Trauma responses aren’t character deficiencies
I have yet to meet someone who didn’t carry childhood trauma whether they are conscious of it or not...
What the society characterizes as aggression, depression, obsession, controlling, and codependency are indeed responses to childhood trauma.
A trauma-informed perspective is the recognition that much of what we characterize as “problem behaviors” are indeed survival mechanisms adopted in childhood in response to a threat to our sense of safety and connection.
Survival mechanism have different manifestation in Fight, Flight, Freeze, and Fawn; some more expressed and noticeable than others. Some more convenient for our surroundings than others.
Most people rather deal with a “people pleaser” than a “control freak”. Most people rather have you sad and depressed than angry. Most people prefer a workaholic to a codependent. Because it serves THEIR comfort level.
For much too long, our society has been labeling emotions as “good” and “bad”, “desirable” and “undesirable” without fully understanding and appreciating the role of our emotions in supporting our survival at some point in time.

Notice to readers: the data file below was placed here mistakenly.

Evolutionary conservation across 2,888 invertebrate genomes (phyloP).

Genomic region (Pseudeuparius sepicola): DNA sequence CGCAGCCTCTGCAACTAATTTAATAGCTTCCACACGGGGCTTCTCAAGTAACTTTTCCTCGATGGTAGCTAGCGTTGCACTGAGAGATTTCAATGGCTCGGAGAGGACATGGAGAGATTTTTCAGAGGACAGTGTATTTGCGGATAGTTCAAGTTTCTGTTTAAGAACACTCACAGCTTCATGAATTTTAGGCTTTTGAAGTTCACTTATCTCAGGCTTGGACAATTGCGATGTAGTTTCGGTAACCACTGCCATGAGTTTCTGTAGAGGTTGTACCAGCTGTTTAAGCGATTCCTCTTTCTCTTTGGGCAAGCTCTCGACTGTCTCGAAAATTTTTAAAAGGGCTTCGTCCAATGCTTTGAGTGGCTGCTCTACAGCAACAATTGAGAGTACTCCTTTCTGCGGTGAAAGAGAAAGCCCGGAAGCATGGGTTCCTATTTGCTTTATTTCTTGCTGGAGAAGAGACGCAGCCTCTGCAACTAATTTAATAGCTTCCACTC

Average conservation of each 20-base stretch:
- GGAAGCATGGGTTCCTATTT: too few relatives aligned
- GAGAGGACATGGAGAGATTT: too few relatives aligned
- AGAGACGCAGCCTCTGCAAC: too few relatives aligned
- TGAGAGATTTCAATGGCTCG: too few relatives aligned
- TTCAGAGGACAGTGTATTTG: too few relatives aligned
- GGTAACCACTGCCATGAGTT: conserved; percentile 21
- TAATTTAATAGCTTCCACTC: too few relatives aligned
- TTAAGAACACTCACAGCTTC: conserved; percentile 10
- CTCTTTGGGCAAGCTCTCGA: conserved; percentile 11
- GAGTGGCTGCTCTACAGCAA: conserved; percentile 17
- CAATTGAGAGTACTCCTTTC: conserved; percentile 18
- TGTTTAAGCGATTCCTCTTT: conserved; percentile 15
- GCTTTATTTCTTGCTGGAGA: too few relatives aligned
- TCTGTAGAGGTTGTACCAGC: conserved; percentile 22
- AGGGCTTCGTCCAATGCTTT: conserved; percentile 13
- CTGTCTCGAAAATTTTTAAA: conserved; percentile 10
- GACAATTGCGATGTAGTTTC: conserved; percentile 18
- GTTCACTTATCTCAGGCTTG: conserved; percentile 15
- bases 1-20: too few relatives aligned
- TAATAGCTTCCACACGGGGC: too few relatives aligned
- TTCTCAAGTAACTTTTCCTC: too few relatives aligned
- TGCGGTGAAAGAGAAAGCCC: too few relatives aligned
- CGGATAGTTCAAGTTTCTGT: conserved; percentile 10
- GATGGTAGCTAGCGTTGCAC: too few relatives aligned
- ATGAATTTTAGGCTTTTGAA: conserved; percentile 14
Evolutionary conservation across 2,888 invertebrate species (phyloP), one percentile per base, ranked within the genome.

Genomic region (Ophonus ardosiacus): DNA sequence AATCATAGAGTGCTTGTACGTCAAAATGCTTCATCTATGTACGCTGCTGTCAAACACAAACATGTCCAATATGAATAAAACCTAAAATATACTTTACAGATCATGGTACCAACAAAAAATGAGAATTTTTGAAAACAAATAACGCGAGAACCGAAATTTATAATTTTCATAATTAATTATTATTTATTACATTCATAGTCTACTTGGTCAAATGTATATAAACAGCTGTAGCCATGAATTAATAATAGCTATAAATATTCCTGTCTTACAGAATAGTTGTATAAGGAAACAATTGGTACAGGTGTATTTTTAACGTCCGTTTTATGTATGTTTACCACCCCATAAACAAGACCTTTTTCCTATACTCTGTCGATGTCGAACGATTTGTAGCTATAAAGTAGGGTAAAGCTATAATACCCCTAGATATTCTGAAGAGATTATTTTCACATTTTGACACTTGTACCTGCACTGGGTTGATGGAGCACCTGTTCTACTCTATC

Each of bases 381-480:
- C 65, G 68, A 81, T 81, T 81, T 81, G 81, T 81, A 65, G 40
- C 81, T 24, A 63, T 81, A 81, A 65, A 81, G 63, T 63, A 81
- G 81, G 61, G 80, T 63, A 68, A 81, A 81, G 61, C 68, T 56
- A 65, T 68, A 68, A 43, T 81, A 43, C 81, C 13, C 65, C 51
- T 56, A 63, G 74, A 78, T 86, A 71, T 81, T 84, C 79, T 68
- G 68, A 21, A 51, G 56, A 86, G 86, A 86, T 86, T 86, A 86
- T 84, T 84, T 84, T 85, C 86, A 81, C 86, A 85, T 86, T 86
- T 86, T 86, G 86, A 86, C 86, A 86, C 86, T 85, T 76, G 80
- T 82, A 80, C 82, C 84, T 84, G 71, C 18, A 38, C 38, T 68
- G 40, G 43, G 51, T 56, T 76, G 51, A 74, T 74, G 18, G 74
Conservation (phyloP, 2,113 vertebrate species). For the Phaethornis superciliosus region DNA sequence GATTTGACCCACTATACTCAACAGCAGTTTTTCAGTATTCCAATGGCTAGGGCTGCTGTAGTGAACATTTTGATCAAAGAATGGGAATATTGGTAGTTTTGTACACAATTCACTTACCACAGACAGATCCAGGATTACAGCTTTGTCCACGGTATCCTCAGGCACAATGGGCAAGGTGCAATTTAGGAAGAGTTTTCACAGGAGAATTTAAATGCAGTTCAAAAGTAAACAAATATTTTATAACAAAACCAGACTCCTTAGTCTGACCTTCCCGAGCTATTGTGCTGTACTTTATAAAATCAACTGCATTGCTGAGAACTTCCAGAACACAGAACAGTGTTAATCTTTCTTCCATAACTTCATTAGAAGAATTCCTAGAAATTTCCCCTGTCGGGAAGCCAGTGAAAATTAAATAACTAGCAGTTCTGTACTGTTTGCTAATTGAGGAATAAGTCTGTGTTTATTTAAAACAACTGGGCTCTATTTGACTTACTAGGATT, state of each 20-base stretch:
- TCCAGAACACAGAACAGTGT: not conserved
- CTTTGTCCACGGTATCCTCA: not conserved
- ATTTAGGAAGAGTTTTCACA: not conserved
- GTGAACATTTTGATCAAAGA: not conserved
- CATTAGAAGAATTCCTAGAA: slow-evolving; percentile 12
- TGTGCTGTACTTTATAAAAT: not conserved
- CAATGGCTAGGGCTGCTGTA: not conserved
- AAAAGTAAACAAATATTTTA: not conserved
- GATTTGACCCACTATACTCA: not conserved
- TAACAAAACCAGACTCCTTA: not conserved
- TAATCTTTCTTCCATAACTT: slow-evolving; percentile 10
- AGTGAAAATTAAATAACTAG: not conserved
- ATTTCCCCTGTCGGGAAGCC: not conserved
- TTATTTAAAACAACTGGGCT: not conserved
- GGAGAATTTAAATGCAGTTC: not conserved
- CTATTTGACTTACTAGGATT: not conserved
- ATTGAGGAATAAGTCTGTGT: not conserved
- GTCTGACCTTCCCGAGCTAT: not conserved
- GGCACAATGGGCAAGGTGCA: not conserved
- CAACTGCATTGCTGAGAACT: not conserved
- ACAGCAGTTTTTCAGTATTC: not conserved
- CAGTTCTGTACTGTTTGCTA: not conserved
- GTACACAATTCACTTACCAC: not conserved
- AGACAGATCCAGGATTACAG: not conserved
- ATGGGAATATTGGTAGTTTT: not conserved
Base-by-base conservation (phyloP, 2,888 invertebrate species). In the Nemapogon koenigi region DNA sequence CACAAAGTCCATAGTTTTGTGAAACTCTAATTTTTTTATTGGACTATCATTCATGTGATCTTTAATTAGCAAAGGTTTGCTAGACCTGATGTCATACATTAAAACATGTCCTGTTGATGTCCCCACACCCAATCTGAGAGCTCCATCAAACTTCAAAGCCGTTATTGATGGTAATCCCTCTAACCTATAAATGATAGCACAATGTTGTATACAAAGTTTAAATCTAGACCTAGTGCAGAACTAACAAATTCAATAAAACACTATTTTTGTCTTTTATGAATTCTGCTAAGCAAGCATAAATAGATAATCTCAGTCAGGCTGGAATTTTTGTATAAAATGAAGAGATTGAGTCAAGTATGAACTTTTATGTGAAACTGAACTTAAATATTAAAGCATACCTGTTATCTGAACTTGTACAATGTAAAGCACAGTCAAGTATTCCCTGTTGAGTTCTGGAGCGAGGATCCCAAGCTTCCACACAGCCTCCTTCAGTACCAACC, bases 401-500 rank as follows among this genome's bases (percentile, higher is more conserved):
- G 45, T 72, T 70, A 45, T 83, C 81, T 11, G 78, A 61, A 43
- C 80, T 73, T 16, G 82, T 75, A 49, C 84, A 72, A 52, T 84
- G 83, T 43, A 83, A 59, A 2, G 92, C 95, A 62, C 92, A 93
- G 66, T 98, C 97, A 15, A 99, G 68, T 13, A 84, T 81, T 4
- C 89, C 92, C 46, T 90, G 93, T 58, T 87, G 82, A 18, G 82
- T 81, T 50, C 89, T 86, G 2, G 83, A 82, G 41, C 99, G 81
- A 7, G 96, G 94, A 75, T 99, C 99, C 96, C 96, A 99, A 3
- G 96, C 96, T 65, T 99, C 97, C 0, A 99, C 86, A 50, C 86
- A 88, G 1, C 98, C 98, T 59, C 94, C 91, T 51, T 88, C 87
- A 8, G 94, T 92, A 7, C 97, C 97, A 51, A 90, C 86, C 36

We have pathologized and rejected standard human response to trauma in many cases; this rejection has paved the way for an epidemic of disassociation and bypassing normal human responses and emotions.
For as long as we do not embrace and accept the full spectrum of human emotions, we do not stand a chance to heal trauma.
The path to authentic and sustainable trauma healing requires our full acceptance, curiosity, compassion, and commitment to integrate every aspect of our being; to forgive trespasses by and against us, to live with an open heart, to look for characteristics to appreciate in ourselves and others, to be willing to let go of blame, and to practice kindness, gentleness, and forgiveness as a guiding principle.